Smith says White House staff consistently recount "horror stories" for new interns of predecessors who have run afoul of the strict rules governing intern behavior. One intern was terminated for showing off his blue pass on the D.C. subway. Another was fired for sending out invitations to his frat party on White House letterhead. And finally there was the woman who called a ticket office requesting tickets for a Harry Connick Jr. concert in the name of the president. She was ejected, too. In general, however, White House interns are too ambitious to risk the valuable internships.

There is plenty of "busywork" to keep interns out of trouble, anyway. And if the jobs themselves are not always intellectually stimulating, White House internships do build good research and communications skills.

"There is pressure to show a good image and appear competent," Smith said. "They made us feel like putting a paper in the wrong pile would jeopardize national security. It was not a laid-back atmosphere."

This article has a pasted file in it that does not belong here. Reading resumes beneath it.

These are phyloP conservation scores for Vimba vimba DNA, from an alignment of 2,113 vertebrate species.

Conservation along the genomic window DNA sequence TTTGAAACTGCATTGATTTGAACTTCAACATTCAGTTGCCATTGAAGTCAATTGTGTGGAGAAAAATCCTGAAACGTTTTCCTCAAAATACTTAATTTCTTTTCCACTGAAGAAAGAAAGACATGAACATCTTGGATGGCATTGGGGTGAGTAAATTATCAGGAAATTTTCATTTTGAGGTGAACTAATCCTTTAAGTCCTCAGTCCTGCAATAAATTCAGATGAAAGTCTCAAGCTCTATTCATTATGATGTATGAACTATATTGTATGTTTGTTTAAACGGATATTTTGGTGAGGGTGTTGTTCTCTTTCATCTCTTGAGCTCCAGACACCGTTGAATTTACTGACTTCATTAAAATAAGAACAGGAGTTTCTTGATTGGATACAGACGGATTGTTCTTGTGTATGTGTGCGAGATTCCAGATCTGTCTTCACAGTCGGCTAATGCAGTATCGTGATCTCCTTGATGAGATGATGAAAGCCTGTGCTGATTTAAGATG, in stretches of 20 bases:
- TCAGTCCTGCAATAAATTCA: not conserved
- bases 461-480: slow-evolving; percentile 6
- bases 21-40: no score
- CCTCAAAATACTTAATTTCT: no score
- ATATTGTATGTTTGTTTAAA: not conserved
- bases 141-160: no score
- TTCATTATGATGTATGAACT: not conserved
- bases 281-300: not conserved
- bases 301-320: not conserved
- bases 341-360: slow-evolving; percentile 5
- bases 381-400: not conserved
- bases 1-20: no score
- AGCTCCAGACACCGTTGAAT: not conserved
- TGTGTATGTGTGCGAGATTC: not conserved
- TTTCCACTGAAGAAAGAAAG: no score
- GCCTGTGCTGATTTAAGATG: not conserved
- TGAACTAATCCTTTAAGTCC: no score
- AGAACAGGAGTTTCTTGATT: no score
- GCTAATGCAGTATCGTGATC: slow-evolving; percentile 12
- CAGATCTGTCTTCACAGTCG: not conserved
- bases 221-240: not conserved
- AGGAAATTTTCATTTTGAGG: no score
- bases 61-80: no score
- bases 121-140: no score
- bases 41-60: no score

Despite the high pressure and no pay, there are "perks," of course.

"I met the president personally once at a lift off" of a presidential helicopter, Smith said. "I met Socks. And my boss was able to get us invitations to President Clinton's surprise party on the South Lawn. ... All the big wigs were there -- the president, the first lady, the vice president, and [then-Chief of Staff] Leon Panetta." In addition to engaging in "Clinton spotting," interns also hear from weekly speakers, including senior White House staff, Cabinet secretaries and members of the news media.

"There are several things you may want to consider when choosing the session for which you would like to apply," program director Westfried wrote in her letter to applicants. "The fall and spring sessions generally allow interns to assume a more substantive role in their assigned offices due to the longer length of stay. The summer sessions have the most applicants and therefore the most competitive sessions of the White House Intern Program, [which] ... strives to admit students who represent the diversity of America."

So, you don't need political connections. And the typical intern won't be at the White House long enough to get famous or make high-profile contacts. Still, if you are a U.S. citizen, 18 years or older, with a yen to serve the nation's highest office, internship applications are available. You may get the job. And you may get the last laugh on your fellow students back home.

For more information, contact the White House Intern Program, Old Executive Office Building, Room 4, Washington, D.C. 20500. Or call (202) 456-2742. .

Suzanne Presto is a Gambit Weekly intern and senior at Tulane.